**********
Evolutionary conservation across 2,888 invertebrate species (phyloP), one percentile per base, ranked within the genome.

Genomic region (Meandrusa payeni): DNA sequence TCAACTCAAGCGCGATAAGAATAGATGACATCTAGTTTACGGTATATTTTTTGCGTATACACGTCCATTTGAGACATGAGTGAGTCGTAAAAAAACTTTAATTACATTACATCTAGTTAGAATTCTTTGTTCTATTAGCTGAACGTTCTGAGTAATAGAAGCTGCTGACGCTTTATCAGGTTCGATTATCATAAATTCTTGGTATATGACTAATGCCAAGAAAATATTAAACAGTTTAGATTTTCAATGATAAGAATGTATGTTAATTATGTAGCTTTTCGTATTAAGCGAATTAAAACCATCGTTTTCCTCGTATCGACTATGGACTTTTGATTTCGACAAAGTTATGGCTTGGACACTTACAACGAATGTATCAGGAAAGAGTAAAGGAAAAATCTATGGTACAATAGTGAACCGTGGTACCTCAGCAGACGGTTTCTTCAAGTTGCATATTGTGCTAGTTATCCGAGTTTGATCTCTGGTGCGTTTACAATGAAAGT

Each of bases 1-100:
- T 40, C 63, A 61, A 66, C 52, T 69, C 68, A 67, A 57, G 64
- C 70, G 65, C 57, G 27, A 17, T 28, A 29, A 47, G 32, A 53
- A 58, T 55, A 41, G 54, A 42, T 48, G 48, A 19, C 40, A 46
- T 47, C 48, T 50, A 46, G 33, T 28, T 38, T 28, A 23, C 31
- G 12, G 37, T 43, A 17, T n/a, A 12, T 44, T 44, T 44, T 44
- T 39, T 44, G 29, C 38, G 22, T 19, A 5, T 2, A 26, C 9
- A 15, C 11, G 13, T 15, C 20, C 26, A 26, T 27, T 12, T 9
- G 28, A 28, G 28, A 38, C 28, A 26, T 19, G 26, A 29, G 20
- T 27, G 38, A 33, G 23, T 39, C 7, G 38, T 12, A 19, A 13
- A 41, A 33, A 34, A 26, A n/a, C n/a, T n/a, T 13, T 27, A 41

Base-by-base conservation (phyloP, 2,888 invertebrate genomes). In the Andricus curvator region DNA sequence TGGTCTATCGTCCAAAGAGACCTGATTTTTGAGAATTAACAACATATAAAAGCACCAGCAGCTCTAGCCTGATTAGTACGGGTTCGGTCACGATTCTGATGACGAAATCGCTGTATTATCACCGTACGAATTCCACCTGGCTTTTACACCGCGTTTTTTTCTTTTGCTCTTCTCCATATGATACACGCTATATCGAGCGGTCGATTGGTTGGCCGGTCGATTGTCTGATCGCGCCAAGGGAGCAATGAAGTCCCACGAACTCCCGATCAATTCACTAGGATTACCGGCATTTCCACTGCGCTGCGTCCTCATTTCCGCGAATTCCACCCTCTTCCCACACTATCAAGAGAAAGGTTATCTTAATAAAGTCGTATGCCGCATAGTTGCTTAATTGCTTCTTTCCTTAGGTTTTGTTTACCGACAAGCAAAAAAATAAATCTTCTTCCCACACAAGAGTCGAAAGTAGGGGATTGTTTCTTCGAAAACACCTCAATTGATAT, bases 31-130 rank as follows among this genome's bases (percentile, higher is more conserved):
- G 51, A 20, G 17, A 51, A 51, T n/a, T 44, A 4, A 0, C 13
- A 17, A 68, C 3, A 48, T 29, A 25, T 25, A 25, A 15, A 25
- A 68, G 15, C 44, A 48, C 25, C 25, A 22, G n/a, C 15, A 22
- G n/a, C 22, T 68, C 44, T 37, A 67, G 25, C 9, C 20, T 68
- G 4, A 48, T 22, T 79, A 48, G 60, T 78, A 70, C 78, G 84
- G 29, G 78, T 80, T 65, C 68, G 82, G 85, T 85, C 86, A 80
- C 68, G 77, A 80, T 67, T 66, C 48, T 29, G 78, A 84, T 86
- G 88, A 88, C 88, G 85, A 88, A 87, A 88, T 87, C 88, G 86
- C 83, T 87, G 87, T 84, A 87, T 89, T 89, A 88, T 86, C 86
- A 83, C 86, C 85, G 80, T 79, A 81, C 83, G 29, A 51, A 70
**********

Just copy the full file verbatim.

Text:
Evolutionary conservation across 2,888 invertebrate species (phyloP), one percentile per base, ranked within the genome.

Genomic region (Meandrusa payeni): DNA sequence TCAACTCAAGCGCGATAAGAATAGATGACATCTAGTTTACGGTATATTTTTTGCGTATACACGTCCATTTGAGACATGAGTGAGTCGTAAAAAAACTTTAATTACATTACATCTAGTTAGAATTCTTTGTTCTATTAGCTGAACGTTCTGAGTAATAGAAGCTGCTGACGCTTTATCAGGTTCGATTATCATAAATTCTTGGTATATGACTAATGCCAAGAAAATATTAAACAGTTTAGATTTTCAATGATAAGAATGTATGTTAATTATGTAGCTTTTCGTATTAAGCGAATTAAAACCATCGTTTTCCTCGTATCGACTATGGACTTTTGATTTCGACAAAGTTATGGCTTGGACACTTACAACGAATGTATCAGGAAAGAGTAAAGGAAAAATCTATGGTACAATAGTGAACCGTGGTACCTCAGCAGACGGTTTCTTCAAGTTGCATATTGTGCTAGTTATCCGAGTTTGATCTCTGGTGCGTTTACAATGAAAGT

Each of bases 1-100:
- T 40, C 63, A 61, A 66, C 52, T 69, C 68, A 67, A 57, G 64
- C 70, G 65, C 57, G 27, A 17, T 28, A 29, A 47, G 32, A 53
- A 58, T 55, A 41, G 54, A 42, T 48, G 48, A 19, C 40, A 46
- T 47, C 48, T 50, A 46, G 33, T 28, T 38, T 28, A 23, C 31
- G 12, G 37, T 43, A 17, T n/a, A 12, T 44, T 44, T 44, T 44
- T 39, T 44, G 29, C 38, G 22, T 19, A 5, T 2, A 26, C 9
- A 15, C 11, G 13, T 15, C 20, C 26, A 26, T 27, T 12, T 9
- G 28, A 28, G 28, A 38, C 28, A 26, T 19, G 26, A 29, G 20
- T 27, G 38, A 33, G 23, T 39, C 7, G 38, T 12, A 19, A 13
- A 41, A 33, A 34, A 26, A n/a, C n/a, T n/a, T 13, T 27, A 41

Base-by-base conservation (phyloP, 2,888 invertebrate genomes). In the Andricus curvator region DNA sequence TGGTCTATCGTCCAAAGAGACCTGATTTTTGAGAATTAACAACATATAAAAGCACCAGCAGCTCTAGCCTGATTAGTACGGGTTCGGTCACGATTCTGATGACGAAATCGCTGTATTATCACCGTACGAATTCCACCTGGCTTTTACACCGCGTTTTTTTCTTTTGCTCTTCTCCATATGATACACGCTATATCGAGCGGTCGATTGGTTGGCCGGTCGATTGTCTGATCGCGCCAAGGGAGCAATGAAGTCCCACGAACTCCCGATCAATTCACTAGGATTACCGGCATTTCCACTGCGCTGCGTCCTCATTTCCGCGAATTCCACCCTCTTCCCACACTATCAAGAGAAAGGTTATCTTAATAAAGTCGTATGCCGCATAGTTGCTTAATTGCTTCTTTCCTTAGGTTTTGTTTACCGACAAGCAAAAAAATAAATCTTCTTCCCACACAAGAGTCGAAAGTAGGGGATTGTTTCTTCGAAAACACCTCAATTGATAT, bases 31-130 rank as follows among this genome's bases (percentile, higher is more conserved):
- G 51, A 20, G 17, A 51, A 51, T n/a, T 44, A 4, A 0, C 13
- A 17, A 68, C 3, A 48, T 29, A 25, T 25, A 25, A 15, A 25
- A 68, G 15, C 44, A 48, C 25, C 25, A 22, G n/a, C 15, A 22
- G n/a, C 22, T 68, C 44, T 37, A 67, G 25, C 9, C 20, T 68
- G 4, A 48, T 22, T 79, A 48, G 60, T 78, A 70, C 78, G 84
- G 29, G 78, T 80, T 65, C 68, G 82, G 85, T 85, C 86, A 80
- C 68, G 77, A 80, T 67, T 66, C 48, T 29, G 78, A 84, T 86
- G 88, A 88, C 88, G 85, A 88, A 87, A 88, T 87, C 88, G 86
- C 83, T 87, G 87, T 84, A 87, T 89, T 89, A 88, T 86, C 86
- A 83, C 86, C 85, G 80, T 79, A 81, C 83, G 29, A 51, A 70